Sunday, July 8, 2012

Overlooked Gems #38: I Walk Alone

Grade: 75 (B+)

Every genre has a golden age. For the western, it was the 1950s. For horror movies, it was the 1970s and 1980s. For film noir and the gangster movie, it ran from the 1930s and 1940s. But while each golden age has a wealth of films canonized as a classic, there stands to be an overlooked gem here or there for every era. Case in point: 1948’s I Walk Alone, a gangster film that’s likely best known as the first collaboration between actors Burt Lancaster and Kirk Douglas. Directed by Byron Haskin of 1953’s War of the Worlds fame, the film has been forgotten by many. But there are a handful of cineastes, most notably Martin Scorsese, who have praised I Walk Alone as an underrated and important film in the gangster genre. It’s time it gets another look.

Former gangster Frankie (Lancaster) has just been released back into society after 14 years in the federal penitentiary. Frankie is bitter towards his old partner “Dink” Powell (Douglas), who became a major figure in organized crime after Frankie took the dive for a crime and never visited Frankie in prison. Now Frankie wants what’s owed to him: half of Dink’s earnings. But times have changed, and Dink doesn’t think he owes Frankie much of anything. To complicate matters, Dink sends his singer girlfriend Kay (Lizbeth Scott) to woo and find out what Frankie’s planning, but she falls for Frankie as she’s shunned by Dink.

I Walk Alone is far from a perfect film. The romance between Frankie and Kay connects because of the stars’ charisma (and, it must be said, stunning good looks), but their relationship in the script feels a little contrived. Douglas is fine as Dink, but even though he’s only a year away from his Oscar-nominated breakthrough in Champion, he feels a bit too polished and stiff at times. Part of this can be attributed to Haskin, a former special effects specialist (notably on Raoul Walsh’s excellent gangster film High Sierra) whose experience working with actors was still in its infancy. The film is also a bit stagey at times, too obviously based on a play that needed a rewrite on a character level and something to open it up more cinematically.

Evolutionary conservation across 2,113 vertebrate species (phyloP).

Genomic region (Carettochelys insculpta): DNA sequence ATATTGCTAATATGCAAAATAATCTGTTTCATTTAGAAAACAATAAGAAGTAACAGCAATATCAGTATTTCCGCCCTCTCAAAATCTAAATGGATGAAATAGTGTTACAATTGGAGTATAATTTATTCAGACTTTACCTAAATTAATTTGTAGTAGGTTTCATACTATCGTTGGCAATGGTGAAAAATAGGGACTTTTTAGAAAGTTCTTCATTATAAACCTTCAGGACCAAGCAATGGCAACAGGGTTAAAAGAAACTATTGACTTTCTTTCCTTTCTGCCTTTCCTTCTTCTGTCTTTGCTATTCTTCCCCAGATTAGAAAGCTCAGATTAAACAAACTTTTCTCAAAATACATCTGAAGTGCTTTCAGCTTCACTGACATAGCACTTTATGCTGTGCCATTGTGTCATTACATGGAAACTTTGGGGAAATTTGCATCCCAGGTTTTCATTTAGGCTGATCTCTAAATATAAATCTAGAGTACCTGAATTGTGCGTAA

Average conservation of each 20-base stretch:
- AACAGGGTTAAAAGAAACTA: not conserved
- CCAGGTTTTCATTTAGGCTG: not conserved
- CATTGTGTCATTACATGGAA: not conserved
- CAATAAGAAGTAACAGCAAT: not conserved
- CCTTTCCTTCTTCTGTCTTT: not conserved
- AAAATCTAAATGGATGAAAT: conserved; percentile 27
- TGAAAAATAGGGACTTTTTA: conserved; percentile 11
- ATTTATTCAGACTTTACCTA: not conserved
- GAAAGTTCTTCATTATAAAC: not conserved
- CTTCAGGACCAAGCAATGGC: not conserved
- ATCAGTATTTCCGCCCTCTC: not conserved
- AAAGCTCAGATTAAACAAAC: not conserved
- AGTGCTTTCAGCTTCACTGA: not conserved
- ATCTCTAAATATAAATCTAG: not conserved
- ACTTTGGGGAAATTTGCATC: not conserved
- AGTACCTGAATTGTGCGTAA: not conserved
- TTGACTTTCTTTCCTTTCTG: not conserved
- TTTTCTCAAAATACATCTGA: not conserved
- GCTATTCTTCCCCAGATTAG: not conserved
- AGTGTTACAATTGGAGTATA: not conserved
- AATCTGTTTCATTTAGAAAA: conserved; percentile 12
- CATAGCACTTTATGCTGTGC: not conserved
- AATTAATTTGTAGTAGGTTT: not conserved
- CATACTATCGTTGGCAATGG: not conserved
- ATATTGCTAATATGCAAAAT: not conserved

In spite of its problems, I Walk Alone is a fascinating and often powerful film. Haskin has trouble with some of the actors, but the man knows how to move a camera. His introductions of characters are all memorable (Scott’s in particular), he makes great use of shadows as a storytelling device (Lancaster stepping off a train and seeing prison bars in the shadows, a spectacular footchase), and he keeps things briskly paced and pulpy even when the script threatens to get too talky. His framing of the two central characters, meanwhile, highlights what I Walk Alone truly represents- the changing of hands from the gangsters of old (Lancaster, frequently shown gritting his teeth in close ups that highlight his primal anger) and the new breed (Douglas, who does most of his work behind a desk, with a pen).

A lot of credit goes to Lancaster’s tightly coiled performance- whether he’s dealing with the husky-voiced beauty Scott or his cruel ex-partner, he’s always on the edge from having been in prison so long. He’s a man out of time- I Walk Alone perfectly highlights the shift in the gangster film from reckless outcast to cold and calculating businessman. Lancaster is very much a gangster in the fashion of James Cagney in The Public Enemy or Paul Muni in Scarface: The Shame of a Nation, whereas Douglas is a proto-Corleone of The Godfather. The rough and tumble way of the past can’t get things done, and Lancaster learns it the hard way in a great scene where Dink’s accountant tries in vain to explain the corporate fashion in which gangsters work nowadays and why it means he can’t get his money. Middlebrow critic Bosley Crowther knocked I Walk Alone for violating the Hays Code for sympathizing with a convicted criminal, but’s part of the film’s interest. We identify with Lancaster not because he’s a good guy, but because his passion is more relatable than the cold cruelty of the business world.

NOTE: This film is available on Netflix Instant.

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